What to Pack for Japan in Spring
Japan has a major facelift during spring, when colors flourish from the melting snow and dazzle the landscape. One of the most prominent symbols of the country occurs during this season: the sakura (cherry blossoms).
These blooms stir from their winter sleep and endow the region with a lovely pink color. Spring fashion in Japan can commonly be associated with this hue.
Start by reading these general tips on packing for spring travel:
- How to Pack for Trips with Mixed Weather
- How to Layer a Summer Dress for Spring
- Basic Travel Wardrobe for Spring
- Best Shoes for Traveling in Spring and Fall
Japan Packing List for Spring
During spring, the weather is still chilly and windy, but it is warming up a bit. Take lighter pieces of clothing and layer them. Bring a jacket or a cardigan for extra comfort. You will see most girls wearing comfy flats, so make sure you carry a comfortable and cute set of shoes.
Remember, always check the weather before you go. You may need to follow the autumn packing tips instead!
Local tip: Dress as the locals do in cherry blossom colors!
Tee | Shirt | Tank | Blouse | Dress | Dress | Jeans | Shorts | Vest | Poncho | Top | Skirt | Flats | Sandals | Hat | Bag
What to Pack for Japan in Summer
Summers in Japan can be hot, humid, and unbearable, reaching up to mid 90°F/30°C. This is the best time to strip your heavy layers of clothing and wear a comfy tee, denim, or a summer maxi dress paired with a smart top.
Start by reading these general tips on packing for summer travel:
- Capsule Wardrobe for Summer
- Cute Summer Dresses
- Lightweight Jackets for Easy Layers
- Beach Sandals for Hot Weather Vacations
Japan Packing List for Summer
Late April to May is a pleasant time, as the chills from the winter slowly depart into a mild temperature. However, June to July is rainy season; make sure you bring your umbrella with you.
August is Japan’s hottest summer peak, but it is also a culminating season for many of the country’s matsuri (festivals). During this season, you can enjoy nightly hanabi (fireworks).
Local tip: Prepare colorful outfits during this happy festival season!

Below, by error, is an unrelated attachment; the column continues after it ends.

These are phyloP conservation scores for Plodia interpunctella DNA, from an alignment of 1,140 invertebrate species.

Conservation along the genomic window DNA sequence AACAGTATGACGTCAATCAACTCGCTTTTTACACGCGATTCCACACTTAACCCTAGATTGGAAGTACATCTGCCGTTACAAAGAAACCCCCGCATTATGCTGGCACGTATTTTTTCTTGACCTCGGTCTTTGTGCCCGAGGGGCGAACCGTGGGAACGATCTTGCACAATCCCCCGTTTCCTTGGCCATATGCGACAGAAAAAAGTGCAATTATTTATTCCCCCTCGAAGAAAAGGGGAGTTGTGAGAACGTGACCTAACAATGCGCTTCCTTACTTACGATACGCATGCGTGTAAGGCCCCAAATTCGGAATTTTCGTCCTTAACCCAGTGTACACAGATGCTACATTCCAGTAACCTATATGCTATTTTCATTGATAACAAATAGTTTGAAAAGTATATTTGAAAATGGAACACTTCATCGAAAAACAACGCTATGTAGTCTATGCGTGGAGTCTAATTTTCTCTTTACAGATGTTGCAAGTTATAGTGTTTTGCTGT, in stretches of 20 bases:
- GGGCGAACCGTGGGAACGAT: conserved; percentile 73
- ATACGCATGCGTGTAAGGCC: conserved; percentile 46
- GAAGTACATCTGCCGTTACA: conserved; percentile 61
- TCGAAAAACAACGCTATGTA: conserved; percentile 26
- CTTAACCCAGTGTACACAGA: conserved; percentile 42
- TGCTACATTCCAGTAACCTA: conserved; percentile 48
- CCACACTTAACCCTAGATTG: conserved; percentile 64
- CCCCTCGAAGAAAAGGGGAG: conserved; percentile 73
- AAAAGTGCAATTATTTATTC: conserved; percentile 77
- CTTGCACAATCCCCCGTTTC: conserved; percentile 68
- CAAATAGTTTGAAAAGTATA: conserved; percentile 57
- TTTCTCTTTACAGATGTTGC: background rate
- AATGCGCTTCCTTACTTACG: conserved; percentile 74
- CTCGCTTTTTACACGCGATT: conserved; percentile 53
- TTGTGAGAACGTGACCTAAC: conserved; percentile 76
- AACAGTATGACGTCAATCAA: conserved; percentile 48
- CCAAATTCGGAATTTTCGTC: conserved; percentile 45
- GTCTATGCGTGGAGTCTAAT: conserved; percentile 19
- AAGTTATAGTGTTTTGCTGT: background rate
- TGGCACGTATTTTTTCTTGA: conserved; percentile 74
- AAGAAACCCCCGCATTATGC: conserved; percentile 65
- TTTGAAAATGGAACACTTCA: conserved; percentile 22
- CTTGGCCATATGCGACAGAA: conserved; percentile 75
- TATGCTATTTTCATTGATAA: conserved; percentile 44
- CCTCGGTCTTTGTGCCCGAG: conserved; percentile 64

Shirt | Pullover | Shirt | Sweater | Dress | Dress | Jeans | Jeans | Sweater | Coat | Shirt | Skirt | Boots | Flats | Scarf | Bag
What to Pack for Japan in Autumn
In autumn, Japan boasts beautiful, colorful foliage, especially in Kyoto. You can visit scenic sites in all their earthly beauty. The weather is still warm in September but it starts cooling down in October and by November it’s wintry cold.
Start by reading these general tips on packing for autumn travel:
- How to Pack for Trips with Mixed Weather
- How to Layer Clothes
- Use a Summer Dress to Pack Light in Fall
- Best Shoes for Traveling in Spring and Fall
Japan Packing List for Autumn
During this season, your packing list for Japan should include boots, as well as your favorite autumn color wear, like browns, reds, and yellows, which are trendy this season.
These colors are reminiscent of the koyo (red leaves) often seen in the surroundings of Mt. Fuji or along the many delightful temples in Kyoto.
Local tip: A hip length, medium coat is suggested for this time of year.
Travel Tips to Remember
- When in Japan, why not try dressing yourself in the national Japanese dress? The kimono and yukata are popular locally in Kyoto and can be rented in local studios.
- In winter, try dining on hot pot “nabe” and visiting hot spring/public baths, to warm your body and mind.
- Prepare yourself with a few Japanese words as you travel; this is important in greeting people, as they can be modest with their English. Study a few basics, like Konnichiwa! (Hello), Sukimasu (to like) and Dokoni imasu (where) to get you around. Additionally, learn a few of their customs to know how to respectfully treat the locals.
Now that you know what to wear, you can create your own custom packing list! To learn more about customizing TFG’s Packing Lists to meet your needs, please read this guide.
What are the essentials in your Japan packing list? Please comment below!
For more Asia packing lists, please read:
- Packing List for Japan: Tokyo
- Southeast Asia Backpacking Packing List
- 10 Step Packing Guide for Southeast Asia
Suggested Travel Resources:
which type of rain wear do you recommend for a 2 week trip in November? Trench coat? Thigh length
rain jacket? thank you
Hi Carol, to get the best advice about packing for Japan at that time of year, I would highly recommend that you join our TFG facebook group and post your question there: https://www.facebook.com/groups/travelfashiongirls/